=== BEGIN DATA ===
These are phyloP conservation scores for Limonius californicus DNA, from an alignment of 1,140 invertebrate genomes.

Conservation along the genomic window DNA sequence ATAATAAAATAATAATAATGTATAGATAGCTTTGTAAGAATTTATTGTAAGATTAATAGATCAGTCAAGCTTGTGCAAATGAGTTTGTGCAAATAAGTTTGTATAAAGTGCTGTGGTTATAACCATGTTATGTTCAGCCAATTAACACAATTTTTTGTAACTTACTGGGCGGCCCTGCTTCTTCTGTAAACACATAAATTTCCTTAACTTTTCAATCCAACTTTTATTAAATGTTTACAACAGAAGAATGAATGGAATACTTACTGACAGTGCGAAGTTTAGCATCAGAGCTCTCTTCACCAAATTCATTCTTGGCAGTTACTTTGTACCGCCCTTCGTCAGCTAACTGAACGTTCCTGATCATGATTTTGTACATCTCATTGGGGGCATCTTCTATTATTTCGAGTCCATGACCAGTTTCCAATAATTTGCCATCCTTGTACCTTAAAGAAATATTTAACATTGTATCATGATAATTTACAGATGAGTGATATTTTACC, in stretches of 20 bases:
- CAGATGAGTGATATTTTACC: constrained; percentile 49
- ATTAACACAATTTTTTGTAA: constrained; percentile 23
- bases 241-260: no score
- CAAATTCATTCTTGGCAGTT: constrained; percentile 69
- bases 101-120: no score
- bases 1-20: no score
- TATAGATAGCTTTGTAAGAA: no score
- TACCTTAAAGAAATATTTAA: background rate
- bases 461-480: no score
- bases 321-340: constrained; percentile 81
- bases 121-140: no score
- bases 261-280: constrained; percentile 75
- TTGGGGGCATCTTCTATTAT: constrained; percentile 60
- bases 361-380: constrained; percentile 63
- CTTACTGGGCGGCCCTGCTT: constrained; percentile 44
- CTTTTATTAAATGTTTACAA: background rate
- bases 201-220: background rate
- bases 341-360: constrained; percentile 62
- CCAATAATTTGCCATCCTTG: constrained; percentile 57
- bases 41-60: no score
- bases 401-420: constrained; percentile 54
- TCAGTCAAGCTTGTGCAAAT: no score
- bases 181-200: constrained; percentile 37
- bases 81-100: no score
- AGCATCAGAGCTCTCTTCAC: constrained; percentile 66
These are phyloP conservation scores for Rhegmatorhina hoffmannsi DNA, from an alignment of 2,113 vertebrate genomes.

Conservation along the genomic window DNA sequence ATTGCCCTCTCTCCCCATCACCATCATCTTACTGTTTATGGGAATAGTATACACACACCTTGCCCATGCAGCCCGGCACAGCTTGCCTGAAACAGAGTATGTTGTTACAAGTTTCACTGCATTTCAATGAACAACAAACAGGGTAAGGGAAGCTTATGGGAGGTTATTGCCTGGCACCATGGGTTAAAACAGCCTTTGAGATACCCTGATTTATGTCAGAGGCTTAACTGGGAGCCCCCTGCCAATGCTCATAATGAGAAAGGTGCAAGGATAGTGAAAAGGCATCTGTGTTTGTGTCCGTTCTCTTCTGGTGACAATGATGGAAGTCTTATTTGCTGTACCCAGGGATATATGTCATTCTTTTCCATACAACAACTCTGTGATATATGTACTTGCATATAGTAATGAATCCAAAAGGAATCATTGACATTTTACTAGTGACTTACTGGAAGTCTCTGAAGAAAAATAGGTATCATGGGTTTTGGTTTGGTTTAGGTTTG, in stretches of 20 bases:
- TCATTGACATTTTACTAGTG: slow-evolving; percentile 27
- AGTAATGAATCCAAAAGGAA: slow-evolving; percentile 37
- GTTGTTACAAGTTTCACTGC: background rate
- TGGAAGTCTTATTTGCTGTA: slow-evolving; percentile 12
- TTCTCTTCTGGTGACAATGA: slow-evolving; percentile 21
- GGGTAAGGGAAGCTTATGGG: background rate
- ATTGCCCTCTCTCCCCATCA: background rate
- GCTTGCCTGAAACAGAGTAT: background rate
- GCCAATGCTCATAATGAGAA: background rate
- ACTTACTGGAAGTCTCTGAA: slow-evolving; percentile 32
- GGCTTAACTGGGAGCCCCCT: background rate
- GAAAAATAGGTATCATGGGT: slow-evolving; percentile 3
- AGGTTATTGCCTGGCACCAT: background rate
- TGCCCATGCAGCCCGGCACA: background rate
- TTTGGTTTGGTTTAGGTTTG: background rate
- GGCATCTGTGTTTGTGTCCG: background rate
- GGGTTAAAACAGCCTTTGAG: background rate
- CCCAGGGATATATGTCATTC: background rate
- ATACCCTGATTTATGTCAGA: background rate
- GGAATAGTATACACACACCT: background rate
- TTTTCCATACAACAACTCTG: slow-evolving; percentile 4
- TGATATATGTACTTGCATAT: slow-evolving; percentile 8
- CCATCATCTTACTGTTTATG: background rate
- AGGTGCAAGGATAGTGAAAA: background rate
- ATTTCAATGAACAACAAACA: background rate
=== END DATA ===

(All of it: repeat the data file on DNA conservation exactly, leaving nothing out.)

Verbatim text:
These are phyloP conservation scores for Limonius californicus DNA, from an alignment of 1,140 invertebrate genomes.

Conservation along the genomic window DNA sequence ATAATAAAATAATAATAATGTATAGATAGCTTTGTAAGAATTTATTGTAAGATTAATAGATCAGTCAAGCTTGTGCAAATGAGTTTGTGCAAATAAGTTTGTATAAAGTGCTGTGGTTATAACCATGTTATGTTCAGCCAATTAACACAATTTTTTGTAACTTACTGGGCGGCCCTGCTTCTTCTGTAAACACATAAATTTCCTTAACTTTTCAATCCAACTTTTATTAAATGTTTACAACAGAAGAATGAATGGAATACTTACTGACAGTGCGAAGTTTAGCATCAGAGCTCTCTTCACCAAATTCATTCTTGGCAGTTACTTTGTACCGCCCTTCGTCAGCTAACTGAACGTTCCTGATCATGATTTTGTACATCTCATTGGGGGCATCTTCTATTATTTCGAGTCCATGACCAGTTTCCAATAATTTGCCATCCTTGTACCTTAAAGAAATATTTAACATTGTATCATGATAATTTACAGATGAGTGATATTTTACC, in stretches of 20 bases:
- CAGATGAGTGATATTTTACC: constrained; percentile 49
- ATTAACACAATTTTTTGTAA: constrained; percentile 23
- bases 241-260: no score
- CAAATTCATTCTTGGCAGTT: constrained; percentile 69
- bases 101-120: no score
- bases 1-20: no score
- TATAGATAGCTTTGTAAGAA: no score
- TACCTTAAAGAAATATTTAA: background rate
- bases 461-480: no score
- bases 321-340: constrained; percentile 81
- bases 121-140: no score
- bases 261-280: constrained; percentile 75
- TTGGGGGCATCTTCTATTAT: constrained; percentile 60
- bases 361-380: constrained; percentile 63
- CTTACTGGGCGGCCCTGCTT: constrained; percentile 44
- CTTTTATTAAATGTTTACAA: background rate
- bases 201-220: background rate
- bases 341-360: constrained; percentile 62
- CCAATAATTTGCCATCCTTG: constrained; percentile 57
- bases 41-60: no score
- bases 401-420: constrained; percentile 54
- TCAGTCAAGCTTGTGCAAAT: no score
- bases 181-200: constrained; percentile 37
- bases 81-100: no score
- AGCATCAGAGCTCTCTTCAC: constrained; percentile 66
These are phyloP conservation scores for Rhegmatorhina hoffmannsi DNA, from an alignment of 2,113 vertebrate genomes.

Conservation along the genomic window DNA sequence ATTGCCCTCTCTCCCCATCACCATCATCTTACTGTTTATGGGAATAGTATACACACACCTTGCCCATGCAGCCCGGCACAGCTTGCCTGAAACAGAGTATGTTGTTACAAGTTTCACTGCATTTCAATGAACAACAAACAGGGTAAGGGAAGCTTATGGGAGGTTATTGCCTGGCACCATGGGTTAAAACAGCCTTTGAGATACCCTGATTTATGTCAGAGGCTTAACTGGGAGCCCCCTGCCAATGCTCATAATGAGAAAGGTGCAAGGATAGTGAAAAGGCATCTGTGTTTGTGTCCGTTCTCTTCTGGTGACAATGATGGAAGTCTTATTTGCTGTACCCAGGGATATATGTCATTCTTTTCCATACAACAACTCTGTGATATATGTACTTGCATATAGTAATGAATCCAAAAGGAATCATTGACATTTTACTAGTGACTTACTGGAAGTCTCTGAAGAAAAATAGGTATCATGGGTTTTGGTTTGGTTTAGGTTTG, in stretches of 20 bases:
- TCATTGACATTTTACTAGTG: slow-evolving; percentile 27
- AGTAATGAATCCAAAAGGAA: slow-evolving; percentile 37
- GTTGTTACAAGTTTCACTGC: background rate
- TGGAAGTCTTATTTGCTGTA: slow-evolving; percentile 12
- TTCTCTTCTGGTGACAATGA: slow-evolving; percentile 21
- GGGTAAGGGAAGCTTATGGG: background rate
- ATTGCCCTCTCTCCCCATCA: background rate
- GCTTGCCTGAAACAGAGTAT: background rate
- GCCAATGCTCATAATGAGAA: background rate
- ACTTACTGGAAGTCTCTGAA: slow-evolving; percentile 32
- GGCTTAACTGGGAGCCCCCT: background rate
- GAAAAATAGGTATCATGGGT: slow-evolving; percentile 3
- AGGTTATTGCCTGGCACCAT: background rate
- TGCCCATGCAGCCCGGCACA: background rate
- TTTGGTTTGGTTTAGGTTTG: background rate
- GGCATCTGTGTTTGTGTCCG: background rate
- GGGTTAAAACAGCCTTTGAG: background rate
- CCCAGGGATATATGTCATTC: background rate
- ATACCCTGATTTATGTCAGA: background rate
- GGAATAGTATACACACACCT: background rate
- TTTTCCATACAACAACTCTG: slow-evolving; percentile 4
- TGATATATGTACTTGCATAT: slow-evolving; percentile 8
- CCATCATCTTACTGTTTATG: background rate
- AGGTGCAAGGATAGTGAAAA: background rate
- ATTTCAATGAACAACAAACA: background rate